THE talent-laden welterweight division became even more explosive following impressive performances by Jaron Ennis and Radzahab “The Python” Butaev on a Showtime/PBC card at the Mandalay Bay Resort & Casino in Las Vegas on Saturday (October 30).

Philadelphian “Boots” Ennis did exactly what a rising star should do when matched with an inferior opponent, knocking out Thomas Dulorme in the opening round. A lot of boxers can punch hard, a lot can move well, and some can do both. “Boots” seems to have also mastered the all the nuances between the two. He is one of those fighters who could turn out to be very special, but right now it’s still a guessing game.

Butaev, a Russian fighting out of Brooklyn, battered Jamal “Shango” James into a ninth-round stoppage. Pythons crush their prey to death but Butaev is all about punch, chin and determination, a tough guy who isn’t afraid to get take a risk. He entered the ring wearing a wig – not a hat, a wig –that looked like he had a Russian Afro. He took it off right before the opening bell, revealing his real hair, and put it back on before the post-fight interview.

James, from Minneapolis, Minnesota, looked good for the first few rounds, moving spritely away from the onrushing Butaev and connecting with clean, crisp punches. If he could have kept it up for 12 rounds he would probably have won, and if there was any foreshadowing of James’ eventual demise in the early going it was that his punches did little to discourage the Russian.

Towards the end of the third round Butaev got inside, landed a few body shots and the 33-year-old James suddenly look uncomfortable, and the first bit of doubt crept across his face.

Butaev, 27, landed a leaping overhand right in the fourth that rattled James and began a three-round sweep in Butaev’s favour. He worked over James whenever he got him on the ropes, but even mid-ring where James had room to fire back, all he had left was arm punches and guts.

Referee Celestino Ruiz became a nuisance starting in the fifth round when he docked Butaev a point for landing a punch when James had his back turned after they had spun out of clinch. It was a borderline call but as the bout wore on Ruiz often interfered by breaking the boxers when they weren’t in a clinch. To make matters worse, it always occurred when the Russian was getting the better of it.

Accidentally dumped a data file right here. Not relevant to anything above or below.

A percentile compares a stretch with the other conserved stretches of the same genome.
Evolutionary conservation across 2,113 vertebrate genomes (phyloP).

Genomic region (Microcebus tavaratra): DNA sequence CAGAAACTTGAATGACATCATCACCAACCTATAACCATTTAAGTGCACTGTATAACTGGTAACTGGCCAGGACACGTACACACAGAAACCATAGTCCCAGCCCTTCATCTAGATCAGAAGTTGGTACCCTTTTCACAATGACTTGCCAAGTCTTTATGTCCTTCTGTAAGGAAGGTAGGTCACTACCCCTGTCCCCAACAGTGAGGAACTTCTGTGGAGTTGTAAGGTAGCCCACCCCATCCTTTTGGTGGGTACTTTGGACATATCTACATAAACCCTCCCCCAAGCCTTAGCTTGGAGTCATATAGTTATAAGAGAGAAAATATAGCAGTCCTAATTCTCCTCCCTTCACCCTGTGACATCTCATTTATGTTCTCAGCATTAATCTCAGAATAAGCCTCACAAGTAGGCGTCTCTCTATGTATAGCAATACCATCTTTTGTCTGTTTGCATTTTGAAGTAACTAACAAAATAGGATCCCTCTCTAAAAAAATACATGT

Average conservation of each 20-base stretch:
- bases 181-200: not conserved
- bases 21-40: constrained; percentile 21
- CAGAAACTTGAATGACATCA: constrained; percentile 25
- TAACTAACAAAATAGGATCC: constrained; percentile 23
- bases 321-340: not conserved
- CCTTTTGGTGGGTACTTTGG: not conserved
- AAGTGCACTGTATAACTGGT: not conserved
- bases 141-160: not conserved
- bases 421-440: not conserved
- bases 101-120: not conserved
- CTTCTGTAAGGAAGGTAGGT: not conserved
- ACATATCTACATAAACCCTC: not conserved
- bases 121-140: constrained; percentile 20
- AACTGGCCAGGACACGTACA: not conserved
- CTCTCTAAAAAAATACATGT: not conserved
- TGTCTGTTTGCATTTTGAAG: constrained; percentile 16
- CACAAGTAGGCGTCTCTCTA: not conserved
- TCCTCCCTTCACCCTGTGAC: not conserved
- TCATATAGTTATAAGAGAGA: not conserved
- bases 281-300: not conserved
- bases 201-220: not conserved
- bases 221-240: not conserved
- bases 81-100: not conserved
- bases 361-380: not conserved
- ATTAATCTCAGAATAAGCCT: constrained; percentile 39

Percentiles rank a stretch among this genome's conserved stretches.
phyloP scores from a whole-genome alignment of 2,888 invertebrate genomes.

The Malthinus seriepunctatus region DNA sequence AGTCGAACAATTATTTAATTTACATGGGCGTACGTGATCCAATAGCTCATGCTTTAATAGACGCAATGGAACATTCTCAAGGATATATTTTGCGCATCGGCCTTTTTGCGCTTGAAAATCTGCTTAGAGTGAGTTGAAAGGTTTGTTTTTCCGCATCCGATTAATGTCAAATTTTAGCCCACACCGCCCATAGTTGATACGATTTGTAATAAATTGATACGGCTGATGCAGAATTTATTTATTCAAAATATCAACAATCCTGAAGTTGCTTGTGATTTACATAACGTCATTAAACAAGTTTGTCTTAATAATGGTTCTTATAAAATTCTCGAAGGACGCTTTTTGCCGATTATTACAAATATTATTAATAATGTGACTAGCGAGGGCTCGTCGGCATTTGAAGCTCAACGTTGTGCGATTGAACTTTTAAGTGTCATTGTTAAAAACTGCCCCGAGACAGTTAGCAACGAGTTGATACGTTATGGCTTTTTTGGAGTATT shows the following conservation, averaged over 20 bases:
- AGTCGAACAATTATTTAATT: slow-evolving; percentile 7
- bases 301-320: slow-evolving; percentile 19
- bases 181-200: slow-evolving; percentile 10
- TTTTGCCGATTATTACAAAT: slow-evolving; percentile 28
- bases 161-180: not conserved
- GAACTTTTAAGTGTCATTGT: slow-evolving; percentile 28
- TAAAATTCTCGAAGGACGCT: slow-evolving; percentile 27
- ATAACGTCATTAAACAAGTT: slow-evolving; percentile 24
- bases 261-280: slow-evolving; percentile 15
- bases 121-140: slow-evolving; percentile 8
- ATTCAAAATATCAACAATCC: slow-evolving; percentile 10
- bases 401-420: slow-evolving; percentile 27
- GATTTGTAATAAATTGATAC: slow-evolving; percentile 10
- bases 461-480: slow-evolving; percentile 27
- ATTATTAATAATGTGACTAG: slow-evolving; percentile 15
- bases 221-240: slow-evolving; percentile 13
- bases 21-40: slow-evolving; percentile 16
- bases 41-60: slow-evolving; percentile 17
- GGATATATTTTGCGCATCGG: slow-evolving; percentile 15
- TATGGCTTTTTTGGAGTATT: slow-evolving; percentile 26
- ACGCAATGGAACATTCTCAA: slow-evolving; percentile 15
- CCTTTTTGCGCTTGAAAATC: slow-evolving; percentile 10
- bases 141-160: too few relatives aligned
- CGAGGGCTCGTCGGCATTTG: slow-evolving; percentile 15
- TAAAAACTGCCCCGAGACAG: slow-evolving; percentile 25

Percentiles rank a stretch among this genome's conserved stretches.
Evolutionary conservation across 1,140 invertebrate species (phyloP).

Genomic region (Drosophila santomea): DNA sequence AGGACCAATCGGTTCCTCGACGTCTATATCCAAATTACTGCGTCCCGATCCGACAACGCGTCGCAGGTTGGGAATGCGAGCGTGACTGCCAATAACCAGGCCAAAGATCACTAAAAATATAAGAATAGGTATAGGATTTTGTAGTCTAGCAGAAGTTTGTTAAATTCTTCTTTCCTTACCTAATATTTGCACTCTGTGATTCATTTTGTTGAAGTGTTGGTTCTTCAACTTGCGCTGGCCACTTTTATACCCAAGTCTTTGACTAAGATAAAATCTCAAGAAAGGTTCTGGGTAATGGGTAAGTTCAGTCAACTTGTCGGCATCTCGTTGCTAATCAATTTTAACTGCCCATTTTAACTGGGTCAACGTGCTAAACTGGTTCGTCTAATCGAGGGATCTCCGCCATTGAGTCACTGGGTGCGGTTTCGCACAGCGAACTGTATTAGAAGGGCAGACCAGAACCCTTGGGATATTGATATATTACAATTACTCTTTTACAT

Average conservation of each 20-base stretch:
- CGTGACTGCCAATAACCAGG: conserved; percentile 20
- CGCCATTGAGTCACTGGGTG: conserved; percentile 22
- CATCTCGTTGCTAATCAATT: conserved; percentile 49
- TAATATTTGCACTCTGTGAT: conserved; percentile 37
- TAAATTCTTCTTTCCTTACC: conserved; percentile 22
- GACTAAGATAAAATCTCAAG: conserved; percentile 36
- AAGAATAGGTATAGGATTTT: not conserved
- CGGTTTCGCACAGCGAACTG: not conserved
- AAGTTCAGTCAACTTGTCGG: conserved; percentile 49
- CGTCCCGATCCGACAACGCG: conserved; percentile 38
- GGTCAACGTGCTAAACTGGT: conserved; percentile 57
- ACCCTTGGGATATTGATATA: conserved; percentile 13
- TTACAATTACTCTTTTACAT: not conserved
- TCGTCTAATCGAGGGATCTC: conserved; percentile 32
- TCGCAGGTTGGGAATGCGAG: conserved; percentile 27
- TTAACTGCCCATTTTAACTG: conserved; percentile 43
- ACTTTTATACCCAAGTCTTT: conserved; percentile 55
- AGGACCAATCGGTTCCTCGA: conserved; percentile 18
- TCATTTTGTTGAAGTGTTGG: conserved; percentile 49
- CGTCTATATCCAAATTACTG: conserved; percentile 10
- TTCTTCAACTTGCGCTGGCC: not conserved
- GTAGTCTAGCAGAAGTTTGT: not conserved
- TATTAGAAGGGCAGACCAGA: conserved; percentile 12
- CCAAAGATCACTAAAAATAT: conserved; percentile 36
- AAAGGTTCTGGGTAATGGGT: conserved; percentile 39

In the seventh and eighth rounds Butaev continually chased James into the ropes, where he lambasted him with overhand rights to the head and wicked hooks to the body. Even though he was fighting back, it seemed clear that James would not last much longer. He might not have survived the eighth if referee Ruiz hadn’t separated them three times for no apparent reason.

James’ face was lumpy and marked up when he answered the bell for the ninth. He was bone tired and hurting, a hangdog look on face. Butaev showed no mercy, pouring on the punishment until the referee stopped what had become a one-side beating at the 2-12 mark.

“Tonight was very important. It was a big step for me,” Butaev said through an interpreter, “but I believe my best is ahead of me.”

Ennis, 24, wasted no time disposing of Dulorme, a native of Guadeloupe fighting out of Puerto Rico. A whistling right landed in back of Dulorme’s left ear and floored him early in the round. He beat referee Mike Ortega’s count and indicated he was willing to fight on, but his equilibrium was scrambled.

“Boots” let his punches fly, and when Dulorme, 31, countered with a flush right to the jaw, Ennis didn’t seem to notice. Instead he unleashed a three-punch combination (left-right-left) that put Dulorme down for the 10-count at 1-49 of the first round.

“It was a good knockout,” Ennis said, “but you know me, I wanted to show my skills but as long as I win that’s okay with me. I was ready to fight the best two years ago. I’m taking over the welterweight division.”

When pressed to choose who he would most like to fight next, Ennis replied, “Errol Spence.”

The Verdict The welterweight division adds two more names to its roster of exciting talent